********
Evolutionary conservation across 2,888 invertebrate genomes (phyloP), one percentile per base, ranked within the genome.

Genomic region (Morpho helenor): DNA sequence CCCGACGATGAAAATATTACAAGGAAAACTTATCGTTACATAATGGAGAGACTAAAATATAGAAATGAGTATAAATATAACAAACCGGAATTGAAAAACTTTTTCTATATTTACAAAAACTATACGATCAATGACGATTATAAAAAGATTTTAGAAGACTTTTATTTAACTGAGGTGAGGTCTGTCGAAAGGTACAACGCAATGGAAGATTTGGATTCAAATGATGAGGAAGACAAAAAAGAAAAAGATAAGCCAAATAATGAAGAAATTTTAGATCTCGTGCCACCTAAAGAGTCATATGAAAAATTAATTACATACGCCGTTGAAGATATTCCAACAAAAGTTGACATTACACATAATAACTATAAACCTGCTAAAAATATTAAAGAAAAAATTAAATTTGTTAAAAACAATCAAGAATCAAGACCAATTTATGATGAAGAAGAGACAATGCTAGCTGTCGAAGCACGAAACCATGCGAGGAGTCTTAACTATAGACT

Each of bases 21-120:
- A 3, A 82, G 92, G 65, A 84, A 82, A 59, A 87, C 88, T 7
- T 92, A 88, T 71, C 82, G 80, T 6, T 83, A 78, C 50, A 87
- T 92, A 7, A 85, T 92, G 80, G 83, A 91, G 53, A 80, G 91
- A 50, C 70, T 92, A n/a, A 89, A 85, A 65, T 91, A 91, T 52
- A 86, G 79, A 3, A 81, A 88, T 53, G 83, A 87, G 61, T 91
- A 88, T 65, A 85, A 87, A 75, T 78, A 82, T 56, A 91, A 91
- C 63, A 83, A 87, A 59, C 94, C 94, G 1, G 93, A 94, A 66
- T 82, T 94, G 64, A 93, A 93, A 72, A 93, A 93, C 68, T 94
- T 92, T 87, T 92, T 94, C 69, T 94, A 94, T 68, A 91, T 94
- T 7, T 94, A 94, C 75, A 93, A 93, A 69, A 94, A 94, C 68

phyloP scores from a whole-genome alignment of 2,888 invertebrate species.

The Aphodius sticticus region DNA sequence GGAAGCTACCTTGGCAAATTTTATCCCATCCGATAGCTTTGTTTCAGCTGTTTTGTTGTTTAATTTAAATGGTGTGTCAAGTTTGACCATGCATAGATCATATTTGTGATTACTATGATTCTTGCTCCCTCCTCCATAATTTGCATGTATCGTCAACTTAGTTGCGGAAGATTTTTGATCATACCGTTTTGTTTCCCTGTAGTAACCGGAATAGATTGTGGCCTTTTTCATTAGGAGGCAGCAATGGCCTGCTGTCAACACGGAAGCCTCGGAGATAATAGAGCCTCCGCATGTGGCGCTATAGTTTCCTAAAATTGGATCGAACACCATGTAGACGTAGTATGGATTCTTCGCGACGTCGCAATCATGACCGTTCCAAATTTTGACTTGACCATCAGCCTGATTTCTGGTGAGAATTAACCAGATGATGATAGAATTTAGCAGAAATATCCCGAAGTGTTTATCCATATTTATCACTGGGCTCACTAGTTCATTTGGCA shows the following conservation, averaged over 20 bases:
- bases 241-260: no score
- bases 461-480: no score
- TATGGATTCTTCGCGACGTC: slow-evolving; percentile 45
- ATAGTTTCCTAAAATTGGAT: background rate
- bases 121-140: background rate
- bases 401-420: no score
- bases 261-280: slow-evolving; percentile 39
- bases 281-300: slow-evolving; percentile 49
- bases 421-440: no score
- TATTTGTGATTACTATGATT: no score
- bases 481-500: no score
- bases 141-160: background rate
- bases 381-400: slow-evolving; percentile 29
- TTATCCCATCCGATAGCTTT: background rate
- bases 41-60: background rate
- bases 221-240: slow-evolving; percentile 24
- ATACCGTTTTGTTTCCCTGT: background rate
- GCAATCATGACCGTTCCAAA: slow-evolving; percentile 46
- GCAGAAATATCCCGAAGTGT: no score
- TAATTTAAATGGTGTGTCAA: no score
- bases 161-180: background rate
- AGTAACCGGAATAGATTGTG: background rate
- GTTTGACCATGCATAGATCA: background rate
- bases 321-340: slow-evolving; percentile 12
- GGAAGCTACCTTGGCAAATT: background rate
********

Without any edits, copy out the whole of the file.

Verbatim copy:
Evolutionary conservation across 2,888 invertebrate genomes (phyloP), one percentile per base, ranked within the genome.

Genomic region (Morpho helenor): DNA sequence CCCGACGATGAAAATATTACAAGGAAAACTTATCGTTACATAATGGAGAGACTAAAATATAGAAATGAGTATAAATATAACAAACCGGAATTGAAAAACTTTTTCTATATTTACAAAAACTATACGATCAATGACGATTATAAAAAGATTTTAGAAGACTTTTATTTAACTGAGGTGAGGTCTGTCGAAAGGTACAACGCAATGGAAGATTTGGATTCAAATGATGAGGAAGACAAAAAAGAAAAAGATAAGCCAAATAATGAAGAAATTTTAGATCTCGTGCCACCTAAAGAGTCATATGAAAAATTAATTACATACGCCGTTGAAGATATTCCAACAAAAGTTGACATTACACATAATAACTATAAACCTGCTAAAAATATTAAAGAAAAAATTAAATTTGTTAAAAACAATCAAGAATCAAGACCAATTTATGATGAAGAAGAGACAATGCTAGCTGTCGAAGCACGAAACCATGCGAGGAGTCTTAACTATAGACT

Each of bases 21-120:
- A 3, A 82, G 92, G 65, A 84, A 82, A 59, A 87, C 88, T 7
- T 92, A 88, T 71, C 82, G 80, T 6, T 83, A 78, C 50, A 87
- T 92, A 7, A 85, T 92, G 80, G 83, A 91, G 53, A 80, G 91
- A 50, C 70, T 92, A n/a, A 89, A 85, A 65, T 91, A 91, T 52
- A 86, G 79, A 3, A 81, A 88, T 53, G 83, A 87, G 61, T 91
- A 88, T 65, A 85, A 87, A 75, T 78, A 82, T 56, A 91, A 91
- C 63, A 83, A 87, A 59, C 94, C 94, G 1, G 93, A 94, A 66
- T 82, T 94, G 64, A 93, A 93, A 72, A 93, A 93, C 68, T 94
- T 92, T 87, T 92, T 94, C 69, T 94, A 94, T 68, A 91, T 94
- T 7, T 94, A 94, C 75, A 93, A 93, A 69, A 94, A 94, C 68

phyloP scores from a whole-genome alignment of 2,888 invertebrate species.

The Aphodius sticticus region DNA sequence GGAAGCTACCTTGGCAAATTTTATCCCATCCGATAGCTTTGTTTCAGCTGTTTTGTTGTTTAATTTAAATGGTGTGTCAAGTTTGACCATGCATAGATCATATTTGTGATTACTATGATTCTTGCTCCCTCCTCCATAATTTGCATGTATCGTCAACTTAGTTGCGGAAGATTTTTGATCATACCGTTTTGTTTCCCTGTAGTAACCGGAATAGATTGTGGCCTTTTTCATTAGGAGGCAGCAATGGCCTGCTGTCAACACGGAAGCCTCGGAGATAATAGAGCCTCCGCATGTGGCGCTATAGTTTCCTAAAATTGGATCGAACACCATGTAGACGTAGTATGGATTCTTCGCGACGTCGCAATCATGACCGTTCCAAATTTTGACTTGACCATCAGCCTGATTTCTGGTGAGAATTAACCAGATGATGATAGAATTTAGCAGAAATATCCCGAAGTGTTTATCCATATTTATCACTGGGCTCACTAGTTCATTTGGCA shows the following conservation, averaged over 20 bases:
- bases 241-260: no score
- bases 461-480: no score
- TATGGATTCTTCGCGACGTC: slow-evolving; percentile 45
- ATAGTTTCCTAAAATTGGAT: background rate
- bases 121-140: background rate
- bases 401-420: no score
- bases 261-280: slow-evolving; percentile 39
- bases 281-300: slow-evolving; percentile 49
- bases 421-440: no score
- TATTTGTGATTACTATGATT: no score
- bases 481-500: no score
- bases 141-160: background rate
- bases 381-400: slow-evolving; percentile 29
- TTATCCCATCCGATAGCTTT: background rate
- bases 41-60: background rate
- bases 221-240: slow-evolving; percentile 24
- ATACCGTTTTGTTTCCCTGT: background rate
- GCAATCATGACCGTTCCAAA: slow-evolving; percentile 46
- GCAGAAATATCCCGAAGTGT: no score
- TAATTTAAATGGTGTGTCAA: no score
- bases 161-180: background rate
- AGTAACCGGAATAGATTGTG: background rate
- GTTTGACCATGCATAGATCA: background rate
- bases 321-340: slow-evolving; percentile 12
- GGAAGCTACCTTGGCAAATT: background rate